The National Council on Aging has designated the first day of fall, September 23, as Falls Prevention Awareness Day. The event seeks to raise awareness about ways to protect older adults from falls and the injuries they cause.
Falls are one of the most serious and frequent medical problems facing older adults. At least a third of older people living at home will fall each year, and about 1 in 40 will be hospitalized. Repeated falls and instability commonly lead to nursing home admission. And within long-term care institutions, fall rates are even higher, averaging almost 2 falls per resident each year. Falls are more serious than bruises and maybe broken bones. In people over 65 in the United States, falls are the leading cause of accidental death and the seventh leading cause of death overall. In the United States, about three-fourths of deaths due to falls occur in people aged 65 and older. Also, of those hospitalized after a fall, nearly half will die within a year.
The problem of falls in older people is more than simply their high incidence, since young children and athletes fall more frequently than all but the frailest older people. Rather, it is a combination of a high incidence of falling together with a high likelihood of injury that makes even a relatively mild fall particularly dangerous. Older people are more likely to be injured as a result of a fall because age-related changes slow their protective reflexes, and they are more likely to have diseases (such as osteoporosis) that increase the risk of injury.
In addition, recovery from an injury sustained during a fall is often slow in older people, further increasing risk for subsequent falls through deconditioning. Even after recovering from a fall, older people may become fearful of falling again and restrict their activity to prevent another fall. Unfortunately, when people restrict their activity, they become even more deconditioned, which further increases the risk of falling.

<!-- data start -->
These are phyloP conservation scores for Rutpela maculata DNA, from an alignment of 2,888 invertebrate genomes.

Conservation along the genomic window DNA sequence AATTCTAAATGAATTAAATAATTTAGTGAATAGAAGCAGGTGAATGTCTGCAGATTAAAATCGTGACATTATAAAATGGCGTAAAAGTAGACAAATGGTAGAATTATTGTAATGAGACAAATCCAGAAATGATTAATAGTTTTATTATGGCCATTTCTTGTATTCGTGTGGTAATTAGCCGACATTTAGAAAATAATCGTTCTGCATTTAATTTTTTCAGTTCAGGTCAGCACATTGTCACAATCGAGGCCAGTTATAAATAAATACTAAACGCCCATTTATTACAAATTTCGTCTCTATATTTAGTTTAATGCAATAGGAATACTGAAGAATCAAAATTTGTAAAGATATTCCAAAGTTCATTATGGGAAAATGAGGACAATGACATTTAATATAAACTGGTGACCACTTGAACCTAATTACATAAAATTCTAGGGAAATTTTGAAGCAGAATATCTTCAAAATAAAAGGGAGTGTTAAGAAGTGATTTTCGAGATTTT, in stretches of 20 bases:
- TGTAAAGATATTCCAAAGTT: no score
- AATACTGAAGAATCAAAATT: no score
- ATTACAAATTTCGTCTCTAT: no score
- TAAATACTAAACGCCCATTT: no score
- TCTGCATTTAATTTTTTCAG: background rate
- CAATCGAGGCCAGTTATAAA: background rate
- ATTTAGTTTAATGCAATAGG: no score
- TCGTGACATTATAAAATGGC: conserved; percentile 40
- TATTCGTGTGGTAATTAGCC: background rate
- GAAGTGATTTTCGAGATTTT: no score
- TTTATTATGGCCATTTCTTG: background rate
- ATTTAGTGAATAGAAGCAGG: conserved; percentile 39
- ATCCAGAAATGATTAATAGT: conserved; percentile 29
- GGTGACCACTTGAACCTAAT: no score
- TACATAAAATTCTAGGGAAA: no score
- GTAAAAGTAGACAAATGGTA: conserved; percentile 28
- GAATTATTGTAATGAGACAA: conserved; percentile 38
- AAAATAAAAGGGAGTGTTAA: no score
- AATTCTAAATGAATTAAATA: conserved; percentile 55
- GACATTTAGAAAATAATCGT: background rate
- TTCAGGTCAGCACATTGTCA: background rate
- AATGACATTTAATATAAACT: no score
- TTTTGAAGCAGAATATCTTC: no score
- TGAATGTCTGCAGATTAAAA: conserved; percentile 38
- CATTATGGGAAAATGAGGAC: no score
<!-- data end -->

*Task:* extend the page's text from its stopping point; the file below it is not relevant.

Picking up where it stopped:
Yet there is good news too. The U.S. Public Health Service estimates that two thirds of deaths due to falls are potentially preventable. In the past twenty years, numerous studies of methods of fall prevention have been published, and specific approaches to reduce falls have been identified. Effective approaches include
In older people who are living in the community, doctors should assess the risk of falls each year. The first question doctors ask is whether the person has fallen during the past year. That is one of the best first indicators of risk. Other people who are at high risk include those with muscle weakness, problems with gait and balance, need for medical attention because of a fall, and residence in a nursing home. Other risk factors include vision problems, arthritis, depression, dementia or other mental impairments, and taking many drugs, particularly drugs that affect alertness and balance.
Doctors may suggest new glasses or the use of canes or walkers to improve stability. They may also recommend changes in the drugs the person is taking if those drugs interfere with balance. But there are also things older people and caregivers can do to help prevent falls. People can remove items that may cause a person trip such as furniture or area rugs. Older people should also try to stay as active as possible. Exercise improves a person’s strength, balance, and flexibility and reduces the risk of falls. More information on falls and fall prevention is available in the Merck Manual.
Substantial research has confirmed the clear effectiveness of fall prevention measures. The future looks bright in this area.